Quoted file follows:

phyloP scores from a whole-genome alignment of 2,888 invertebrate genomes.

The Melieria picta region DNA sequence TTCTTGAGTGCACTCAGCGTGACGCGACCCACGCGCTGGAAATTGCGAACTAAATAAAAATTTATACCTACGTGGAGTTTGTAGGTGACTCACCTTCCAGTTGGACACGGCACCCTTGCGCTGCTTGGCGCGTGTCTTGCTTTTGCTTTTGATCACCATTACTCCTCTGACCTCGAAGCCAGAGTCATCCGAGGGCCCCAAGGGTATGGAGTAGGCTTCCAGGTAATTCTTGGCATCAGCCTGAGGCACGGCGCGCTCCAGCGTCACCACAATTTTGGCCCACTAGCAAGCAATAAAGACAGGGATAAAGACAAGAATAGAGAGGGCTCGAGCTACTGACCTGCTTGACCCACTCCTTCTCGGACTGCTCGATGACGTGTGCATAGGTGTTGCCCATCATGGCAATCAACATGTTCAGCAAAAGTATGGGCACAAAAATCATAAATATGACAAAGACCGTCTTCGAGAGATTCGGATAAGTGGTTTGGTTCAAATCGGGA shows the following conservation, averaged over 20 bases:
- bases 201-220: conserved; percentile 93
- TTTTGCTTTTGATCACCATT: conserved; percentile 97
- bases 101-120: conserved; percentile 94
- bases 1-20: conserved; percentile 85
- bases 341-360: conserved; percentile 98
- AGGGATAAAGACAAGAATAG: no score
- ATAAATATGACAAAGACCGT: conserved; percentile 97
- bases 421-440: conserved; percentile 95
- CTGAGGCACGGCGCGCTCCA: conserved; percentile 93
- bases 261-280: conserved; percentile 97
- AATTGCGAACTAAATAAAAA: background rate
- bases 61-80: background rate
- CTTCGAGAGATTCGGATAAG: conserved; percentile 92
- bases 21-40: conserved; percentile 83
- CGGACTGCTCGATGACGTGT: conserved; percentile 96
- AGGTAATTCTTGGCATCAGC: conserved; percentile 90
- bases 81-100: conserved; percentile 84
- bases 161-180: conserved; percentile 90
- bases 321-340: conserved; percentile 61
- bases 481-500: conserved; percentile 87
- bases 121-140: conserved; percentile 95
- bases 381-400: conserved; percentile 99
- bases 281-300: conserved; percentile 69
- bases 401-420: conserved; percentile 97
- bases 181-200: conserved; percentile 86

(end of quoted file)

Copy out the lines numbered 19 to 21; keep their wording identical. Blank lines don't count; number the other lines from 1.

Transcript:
- bases 81-100: conserved; percentile 84
- bases 161-180: conserved; percentile 90
- bases 321-340: conserved; percentile 61